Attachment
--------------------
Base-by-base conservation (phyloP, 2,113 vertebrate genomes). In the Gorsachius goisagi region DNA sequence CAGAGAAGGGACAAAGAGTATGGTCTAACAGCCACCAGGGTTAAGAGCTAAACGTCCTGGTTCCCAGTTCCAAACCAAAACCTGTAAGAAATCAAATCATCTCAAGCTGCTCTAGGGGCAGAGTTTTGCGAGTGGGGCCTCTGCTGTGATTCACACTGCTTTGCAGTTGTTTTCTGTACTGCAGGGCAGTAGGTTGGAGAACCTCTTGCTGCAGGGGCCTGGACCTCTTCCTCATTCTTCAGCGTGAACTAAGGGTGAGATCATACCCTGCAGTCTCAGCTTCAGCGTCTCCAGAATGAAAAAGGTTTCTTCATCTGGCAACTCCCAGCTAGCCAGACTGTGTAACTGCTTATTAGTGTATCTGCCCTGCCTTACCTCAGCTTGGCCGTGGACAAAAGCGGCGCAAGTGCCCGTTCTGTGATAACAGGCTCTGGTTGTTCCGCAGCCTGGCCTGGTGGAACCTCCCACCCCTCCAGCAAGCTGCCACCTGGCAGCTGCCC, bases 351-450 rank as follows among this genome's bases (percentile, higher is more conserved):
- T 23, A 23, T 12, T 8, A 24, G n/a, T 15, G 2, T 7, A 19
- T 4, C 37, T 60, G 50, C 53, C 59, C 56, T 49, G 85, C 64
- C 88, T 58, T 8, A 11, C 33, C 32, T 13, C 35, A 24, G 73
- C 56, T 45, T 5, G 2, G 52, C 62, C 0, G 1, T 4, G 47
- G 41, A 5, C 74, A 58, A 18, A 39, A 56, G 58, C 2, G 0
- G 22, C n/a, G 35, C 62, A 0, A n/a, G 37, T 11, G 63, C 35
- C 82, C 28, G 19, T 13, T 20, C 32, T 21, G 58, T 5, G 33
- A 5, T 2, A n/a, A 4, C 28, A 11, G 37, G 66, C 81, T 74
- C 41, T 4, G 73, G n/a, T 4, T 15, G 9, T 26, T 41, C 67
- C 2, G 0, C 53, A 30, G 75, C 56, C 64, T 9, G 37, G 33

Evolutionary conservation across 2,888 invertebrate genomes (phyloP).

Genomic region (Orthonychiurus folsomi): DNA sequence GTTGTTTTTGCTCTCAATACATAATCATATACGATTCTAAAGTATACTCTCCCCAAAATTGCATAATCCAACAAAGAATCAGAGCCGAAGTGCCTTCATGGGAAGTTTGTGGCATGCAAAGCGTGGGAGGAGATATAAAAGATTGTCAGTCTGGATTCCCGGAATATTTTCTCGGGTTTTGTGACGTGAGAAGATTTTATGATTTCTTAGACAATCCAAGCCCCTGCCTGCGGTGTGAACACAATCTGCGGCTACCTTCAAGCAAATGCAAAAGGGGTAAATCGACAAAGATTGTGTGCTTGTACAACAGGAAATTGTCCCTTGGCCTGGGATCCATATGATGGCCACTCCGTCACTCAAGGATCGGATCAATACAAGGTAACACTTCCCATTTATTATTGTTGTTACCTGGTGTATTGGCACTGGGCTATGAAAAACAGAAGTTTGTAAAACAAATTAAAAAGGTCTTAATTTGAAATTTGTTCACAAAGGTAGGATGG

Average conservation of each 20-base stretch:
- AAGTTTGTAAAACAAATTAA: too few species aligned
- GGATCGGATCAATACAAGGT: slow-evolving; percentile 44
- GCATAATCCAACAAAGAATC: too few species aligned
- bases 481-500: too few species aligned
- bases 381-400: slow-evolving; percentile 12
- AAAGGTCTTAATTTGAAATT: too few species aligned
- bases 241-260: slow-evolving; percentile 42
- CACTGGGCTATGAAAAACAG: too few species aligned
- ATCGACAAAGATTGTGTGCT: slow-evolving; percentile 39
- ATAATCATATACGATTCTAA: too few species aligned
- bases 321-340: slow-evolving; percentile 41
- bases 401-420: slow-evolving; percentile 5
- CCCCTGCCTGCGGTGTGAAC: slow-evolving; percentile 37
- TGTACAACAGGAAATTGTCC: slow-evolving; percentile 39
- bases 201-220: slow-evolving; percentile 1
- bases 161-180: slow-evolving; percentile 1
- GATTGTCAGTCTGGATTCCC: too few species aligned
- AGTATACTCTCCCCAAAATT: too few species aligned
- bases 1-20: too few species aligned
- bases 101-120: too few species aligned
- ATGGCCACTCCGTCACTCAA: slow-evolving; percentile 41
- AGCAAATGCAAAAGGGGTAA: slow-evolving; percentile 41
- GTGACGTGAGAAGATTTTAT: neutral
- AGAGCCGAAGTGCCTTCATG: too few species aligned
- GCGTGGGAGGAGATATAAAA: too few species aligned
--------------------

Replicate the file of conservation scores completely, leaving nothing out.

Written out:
Base-by-base conservation (phyloP, 2,113 vertebrate genomes). In the Gorsachius goisagi region DNA sequence CAGAGAAGGGACAAAGAGTATGGTCTAACAGCCACCAGGGTTAAGAGCTAAACGTCCTGGTTCCCAGTTCCAAACCAAAACCTGTAAGAAATCAAATCATCTCAAGCTGCTCTAGGGGCAGAGTTTTGCGAGTGGGGCCTCTGCTGTGATTCACACTGCTTTGCAGTTGTTTTCTGTACTGCAGGGCAGTAGGTTGGAGAACCTCTTGCTGCAGGGGCCTGGACCTCTTCCTCATTCTTCAGCGTGAACTAAGGGTGAGATCATACCCTGCAGTCTCAGCTTCAGCGTCTCCAGAATGAAAAAGGTTTCTTCATCTGGCAACTCCCAGCTAGCCAGACTGTGTAACTGCTTATTAGTGTATCTGCCCTGCCTTACCTCAGCTTGGCCGTGGACAAAAGCGGCGCAAGTGCCCGTTCTGTGATAACAGGCTCTGGTTGTTCCGCAGCCTGGCCTGGTGGAACCTCCCACCCCTCCAGCAAGCTGCCACCTGGCAGCTGCCC, bases 351-450 rank as follows among this genome's bases (percentile, higher is more conserved):
- T 23, A 23, T 12, T 8, A 24, G n/a, T 15, G 2, T 7, A 19
- T 4, C 37, T 60, G 50, C 53, C 59, C 56, T 49, G 85, C 64
- C 88, T 58, T 8, A 11, C 33, C 32, T 13, C 35, A 24, G 73
- C 56, T 45, T 5, G 2, G 52, C 62, C 0, G 1, T 4, G 47
- G 41, A 5, C 74, A 58, A 18, A 39, A 56, G 58, C 2, G 0
- G 22, C n/a, G 35, C 62, A 0, A n/a, G 37, T 11, G 63, C 35
- C 82, C 28, G 19, T 13, T 20, C 32, T 21, G 58, T 5, G 33
- A 5, T 2, A n/a, A 4, C 28, A 11, G 37, G 66, C 81, T 74
- C 41, T 4, G 73, G n/a, T 4, T 15, G 9, T 26, T 41, C 67
- C 2, G 0, C 53, A 30, G 75, C 56, C 64, T 9, G 37, G 33

Evolutionary conservation across 2,888 invertebrate genomes (phyloP).

Genomic region (Orthonychiurus folsomi): DNA sequence GTTGTTTTTGCTCTCAATACATAATCATATACGATTCTAAAGTATACTCTCCCCAAAATTGCATAATCCAACAAAGAATCAGAGCCGAAGTGCCTTCATGGGAAGTTTGTGGCATGCAAAGCGTGGGAGGAGATATAAAAGATTGTCAGTCTGGATTCCCGGAATATTTTCTCGGGTTTTGTGACGTGAGAAGATTTTATGATTTCTTAGACAATCCAAGCCCCTGCCTGCGGTGTGAACACAATCTGCGGCTACCTTCAAGCAAATGCAAAAGGGGTAAATCGACAAAGATTGTGTGCTTGTACAACAGGAAATTGTCCCTTGGCCTGGGATCCATATGATGGCCACTCCGTCACTCAAGGATCGGATCAATACAAGGTAACACTTCCCATTTATTATTGTTGTTACCTGGTGTATTGGCACTGGGCTATGAAAAACAGAAGTTTGTAAAACAAATTAAAAAGGTCTTAATTTGAAATTTGTTCACAAAGGTAGGATGG

Average conservation of each 20-base stretch:
- AAGTTTGTAAAACAAATTAA: too few species aligned
- GGATCGGATCAATACAAGGT: slow-evolving; percentile 44
- GCATAATCCAACAAAGAATC: too few species aligned
- bases 481-500: too few species aligned
- bases 381-400: slow-evolving; percentile 12
- AAAGGTCTTAATTTGAAATT: too few species aligned
- bases 241-260: slow-evolving; percentile 42
- CACTGGGCTATGAAAAACAG: too few species aligned
- ATCGACAAAGATTGTGTGCT: slow-evolving; percentile 39
- ATAATCATATACGATTCTAA: too few species aligned
- bases 321-340: slow-evolving; percentile 41
- bases 401-420: slow-evolving; percentile 5
- CCCCTGCCTGCGGTGTGAAC: slow-evolving; percentile 37
- TGTACAACAGGAAATTGTCC: slow-evolving; percentile 39
- bases 201-220: slow-evolving; percentile 1
- bases 161-180: slow-evolving; percentile 1
- GATTGTCAGTCTGGATTCCC: too few species aligned
- AGTATACTCTCCCCAAAATT: too few species aligned
- bases 1-20: too few species aligned
- bases 101-120: too few species aligned
- ATGGCCACTCCGTCACTCAA: slow-evolving; percentile 41
- AGCAAATGCAAAAGGGGTAA: slow-evolving; percentile 41
- GTGACGTGAGAAGATTTTAT: neutral
- AGAGCCGAAGTGCCTTCATG: too few species aligned
- GCGTGGGAGGAGATATAAAA: too few species aligned